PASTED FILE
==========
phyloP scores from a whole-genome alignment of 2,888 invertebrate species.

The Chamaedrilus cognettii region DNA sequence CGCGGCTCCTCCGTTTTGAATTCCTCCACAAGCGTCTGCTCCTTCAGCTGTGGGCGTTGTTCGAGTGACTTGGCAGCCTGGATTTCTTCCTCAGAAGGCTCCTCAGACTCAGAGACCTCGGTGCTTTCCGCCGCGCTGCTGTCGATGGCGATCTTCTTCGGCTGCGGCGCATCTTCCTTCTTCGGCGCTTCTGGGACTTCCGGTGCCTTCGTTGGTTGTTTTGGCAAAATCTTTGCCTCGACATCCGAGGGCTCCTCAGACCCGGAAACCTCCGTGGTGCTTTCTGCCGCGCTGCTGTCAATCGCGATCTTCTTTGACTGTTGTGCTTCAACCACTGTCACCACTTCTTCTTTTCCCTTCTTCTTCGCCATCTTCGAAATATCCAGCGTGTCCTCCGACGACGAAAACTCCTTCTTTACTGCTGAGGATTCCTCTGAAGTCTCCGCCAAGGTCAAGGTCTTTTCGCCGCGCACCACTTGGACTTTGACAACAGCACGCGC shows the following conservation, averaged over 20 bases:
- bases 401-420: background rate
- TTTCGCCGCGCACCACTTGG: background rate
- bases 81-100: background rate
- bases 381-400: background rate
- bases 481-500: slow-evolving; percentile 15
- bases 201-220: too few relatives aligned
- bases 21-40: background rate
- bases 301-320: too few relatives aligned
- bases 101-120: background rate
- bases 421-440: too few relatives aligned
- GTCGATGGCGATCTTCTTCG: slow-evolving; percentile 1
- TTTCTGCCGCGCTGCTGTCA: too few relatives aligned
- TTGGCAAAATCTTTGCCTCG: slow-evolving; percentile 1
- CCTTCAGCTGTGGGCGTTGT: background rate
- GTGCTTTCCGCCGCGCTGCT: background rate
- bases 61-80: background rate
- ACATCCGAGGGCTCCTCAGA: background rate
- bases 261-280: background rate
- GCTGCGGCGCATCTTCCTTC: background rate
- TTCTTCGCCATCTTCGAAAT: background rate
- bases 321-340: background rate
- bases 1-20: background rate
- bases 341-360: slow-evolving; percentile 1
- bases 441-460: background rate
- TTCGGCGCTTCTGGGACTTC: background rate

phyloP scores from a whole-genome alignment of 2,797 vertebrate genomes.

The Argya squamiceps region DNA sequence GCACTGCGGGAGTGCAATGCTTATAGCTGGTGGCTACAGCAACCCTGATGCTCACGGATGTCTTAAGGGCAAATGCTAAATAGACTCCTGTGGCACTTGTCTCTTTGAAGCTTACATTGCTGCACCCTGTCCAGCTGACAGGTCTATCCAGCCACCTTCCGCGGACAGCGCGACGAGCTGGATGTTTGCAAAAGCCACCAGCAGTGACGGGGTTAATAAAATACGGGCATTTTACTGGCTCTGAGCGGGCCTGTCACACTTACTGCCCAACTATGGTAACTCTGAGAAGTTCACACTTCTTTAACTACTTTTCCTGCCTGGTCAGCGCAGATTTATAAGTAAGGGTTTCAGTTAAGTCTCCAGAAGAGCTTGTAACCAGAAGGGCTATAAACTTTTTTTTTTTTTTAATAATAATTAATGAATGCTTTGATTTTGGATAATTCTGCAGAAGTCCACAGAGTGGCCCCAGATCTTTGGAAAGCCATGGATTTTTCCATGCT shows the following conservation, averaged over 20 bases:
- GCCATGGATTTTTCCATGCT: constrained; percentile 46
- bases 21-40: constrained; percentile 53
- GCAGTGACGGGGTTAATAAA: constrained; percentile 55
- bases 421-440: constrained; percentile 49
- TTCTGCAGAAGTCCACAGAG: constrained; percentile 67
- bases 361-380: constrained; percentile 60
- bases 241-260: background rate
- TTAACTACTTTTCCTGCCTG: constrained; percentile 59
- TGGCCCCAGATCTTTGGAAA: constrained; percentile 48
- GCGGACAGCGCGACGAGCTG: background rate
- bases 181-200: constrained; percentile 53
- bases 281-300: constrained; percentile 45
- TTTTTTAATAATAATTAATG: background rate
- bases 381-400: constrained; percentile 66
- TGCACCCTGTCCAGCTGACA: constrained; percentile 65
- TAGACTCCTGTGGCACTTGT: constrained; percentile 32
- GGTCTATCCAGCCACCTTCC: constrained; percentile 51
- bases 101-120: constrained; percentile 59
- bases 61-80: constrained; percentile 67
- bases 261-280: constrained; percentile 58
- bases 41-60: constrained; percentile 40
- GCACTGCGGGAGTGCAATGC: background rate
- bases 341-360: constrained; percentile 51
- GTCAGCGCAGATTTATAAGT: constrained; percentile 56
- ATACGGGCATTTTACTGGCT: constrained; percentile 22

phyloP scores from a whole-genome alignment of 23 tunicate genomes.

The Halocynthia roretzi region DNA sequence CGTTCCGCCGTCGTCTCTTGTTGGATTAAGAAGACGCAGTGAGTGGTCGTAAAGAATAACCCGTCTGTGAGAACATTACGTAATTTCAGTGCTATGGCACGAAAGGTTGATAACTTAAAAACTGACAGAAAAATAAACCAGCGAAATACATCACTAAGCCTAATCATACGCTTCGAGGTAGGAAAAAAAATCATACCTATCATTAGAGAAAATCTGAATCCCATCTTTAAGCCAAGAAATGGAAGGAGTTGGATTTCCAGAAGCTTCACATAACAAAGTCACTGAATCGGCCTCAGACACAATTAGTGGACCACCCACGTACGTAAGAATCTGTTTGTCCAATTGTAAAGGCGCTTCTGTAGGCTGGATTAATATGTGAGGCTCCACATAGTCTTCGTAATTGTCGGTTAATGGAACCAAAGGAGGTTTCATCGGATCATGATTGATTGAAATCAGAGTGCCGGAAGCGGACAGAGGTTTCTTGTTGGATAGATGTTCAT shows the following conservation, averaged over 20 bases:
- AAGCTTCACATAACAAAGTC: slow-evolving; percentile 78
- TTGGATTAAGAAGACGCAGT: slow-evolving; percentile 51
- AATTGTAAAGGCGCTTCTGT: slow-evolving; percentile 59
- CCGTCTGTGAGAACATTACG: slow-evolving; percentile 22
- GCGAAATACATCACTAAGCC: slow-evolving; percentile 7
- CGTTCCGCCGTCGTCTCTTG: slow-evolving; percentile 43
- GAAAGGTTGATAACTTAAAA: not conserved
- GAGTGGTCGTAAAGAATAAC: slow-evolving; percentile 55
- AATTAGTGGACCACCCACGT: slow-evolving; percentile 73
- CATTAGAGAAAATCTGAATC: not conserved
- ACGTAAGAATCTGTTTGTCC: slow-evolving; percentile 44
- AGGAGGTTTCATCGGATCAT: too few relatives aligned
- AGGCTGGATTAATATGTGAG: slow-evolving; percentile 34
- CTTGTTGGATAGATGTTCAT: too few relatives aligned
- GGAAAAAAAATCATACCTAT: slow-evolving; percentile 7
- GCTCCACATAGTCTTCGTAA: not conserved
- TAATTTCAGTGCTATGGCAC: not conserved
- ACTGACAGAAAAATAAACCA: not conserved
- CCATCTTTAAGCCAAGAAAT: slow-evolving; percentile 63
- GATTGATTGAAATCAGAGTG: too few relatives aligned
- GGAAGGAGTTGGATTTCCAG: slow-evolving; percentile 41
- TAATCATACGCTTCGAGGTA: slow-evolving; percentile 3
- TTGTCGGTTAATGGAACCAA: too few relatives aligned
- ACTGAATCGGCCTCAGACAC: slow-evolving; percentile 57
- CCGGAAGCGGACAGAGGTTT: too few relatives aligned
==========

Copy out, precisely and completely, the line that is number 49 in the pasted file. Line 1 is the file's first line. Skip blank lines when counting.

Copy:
- bases 261-280: constrained; percentile 58